FundRobot » Pension Funds » Who pays the tax on a LIRA after someone dies and there is a designated beneficiary?

Old   #1 (permalink)
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Default who pays the tax on a lira after someone dies and there is a designated beneficiary

I have read conflicting things online and am confused.

My step father passed away. He had a LIRA and named me as the beneficiary of it. He was not married (my Mom and him have been divorced several years, but i still considered him my step dad)

Anyway, as such, I received a lump sum of the balance of the LIRA. It looks like no tax was held or taken off -- i got the full amount sent to me via cheque from the company it was with.

Now, I have read that the the ESTATE will pay the tax owing on it when they file his last tax return for him on his behalf. And I have read that as a named beneficiary, I receive it TAX FREE (because the estate pays the tax on it) Is this true? I would just hate to think I have $______ when really, it's 30% (or whatever) less than what I actually got because I have to pay tax on it.

If the information is relevant, I always received a good tax RETURN each year because I qualified as a "low income earner" -- so it's not like i'm making a 6 figure income and got this extra money.

Any help would be appreciated!!!

ALSO-- as a side note, I am also going to be receiving the balance of his pension (as a named beneficiary) he had with his work. The company said they will probably hold back 30% withholding tax. Is that something I can "get back" from the estate (reimbursed), or do i just cut my losses on that? Would I still be subject to ADDITIONAL tax even after the withholding tax is taken?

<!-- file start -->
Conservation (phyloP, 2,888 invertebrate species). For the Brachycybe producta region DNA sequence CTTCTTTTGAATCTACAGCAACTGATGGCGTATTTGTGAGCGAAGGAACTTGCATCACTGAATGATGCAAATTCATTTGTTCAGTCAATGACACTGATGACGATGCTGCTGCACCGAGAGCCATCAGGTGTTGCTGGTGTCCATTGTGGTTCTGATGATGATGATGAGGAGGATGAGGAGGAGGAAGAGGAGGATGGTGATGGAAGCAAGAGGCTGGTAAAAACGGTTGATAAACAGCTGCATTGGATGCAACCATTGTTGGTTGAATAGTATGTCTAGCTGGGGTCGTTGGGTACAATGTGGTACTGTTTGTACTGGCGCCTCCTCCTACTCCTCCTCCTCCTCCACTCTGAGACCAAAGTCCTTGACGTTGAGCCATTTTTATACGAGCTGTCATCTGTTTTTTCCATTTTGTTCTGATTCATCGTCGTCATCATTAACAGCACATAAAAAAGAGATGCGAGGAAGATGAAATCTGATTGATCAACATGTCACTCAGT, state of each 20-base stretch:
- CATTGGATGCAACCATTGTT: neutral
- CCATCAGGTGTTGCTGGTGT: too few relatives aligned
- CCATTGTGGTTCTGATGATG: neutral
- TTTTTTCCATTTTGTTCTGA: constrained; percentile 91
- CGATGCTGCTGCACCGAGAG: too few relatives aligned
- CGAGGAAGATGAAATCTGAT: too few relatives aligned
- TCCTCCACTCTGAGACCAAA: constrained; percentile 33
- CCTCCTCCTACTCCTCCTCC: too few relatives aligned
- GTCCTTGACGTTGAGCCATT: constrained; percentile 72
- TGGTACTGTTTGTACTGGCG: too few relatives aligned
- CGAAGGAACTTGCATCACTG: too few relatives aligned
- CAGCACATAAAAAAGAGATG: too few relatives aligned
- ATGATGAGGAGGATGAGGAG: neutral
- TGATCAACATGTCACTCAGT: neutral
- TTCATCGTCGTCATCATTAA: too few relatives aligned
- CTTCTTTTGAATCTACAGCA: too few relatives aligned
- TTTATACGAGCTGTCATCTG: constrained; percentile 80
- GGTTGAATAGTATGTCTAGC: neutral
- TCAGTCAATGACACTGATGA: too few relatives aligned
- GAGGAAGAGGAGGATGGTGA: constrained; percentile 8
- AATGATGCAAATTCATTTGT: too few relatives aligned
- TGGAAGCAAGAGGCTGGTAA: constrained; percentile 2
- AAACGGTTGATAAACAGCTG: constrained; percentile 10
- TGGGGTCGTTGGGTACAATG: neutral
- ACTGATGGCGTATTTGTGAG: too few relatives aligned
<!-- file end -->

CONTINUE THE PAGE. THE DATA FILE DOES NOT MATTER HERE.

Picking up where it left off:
GoldAddicted is offline   Reply With Quote
Old   #2 (permalink)
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Default who pays the tax on a lira after someone dies and there is a designated beneficiary

The value of the LIRA is to be reported on your step father's final return. The amount normally has no tax withheld, and the amount is payable when your step father's return gets filed. You will not have to report the amount on your own return

Now, here's where it gets tricky. There's a provision in the Income Tax Act that the estate and the beneficiary of the LIRA are jointly responsible for paying the taxes on that amount. In effect, if there is not enough money in the estate to pay the taxes owing, then the CRA can seize a portion of the funds that you've received from the LIRA.
PrettyHot88 is offline   Reply With Quote


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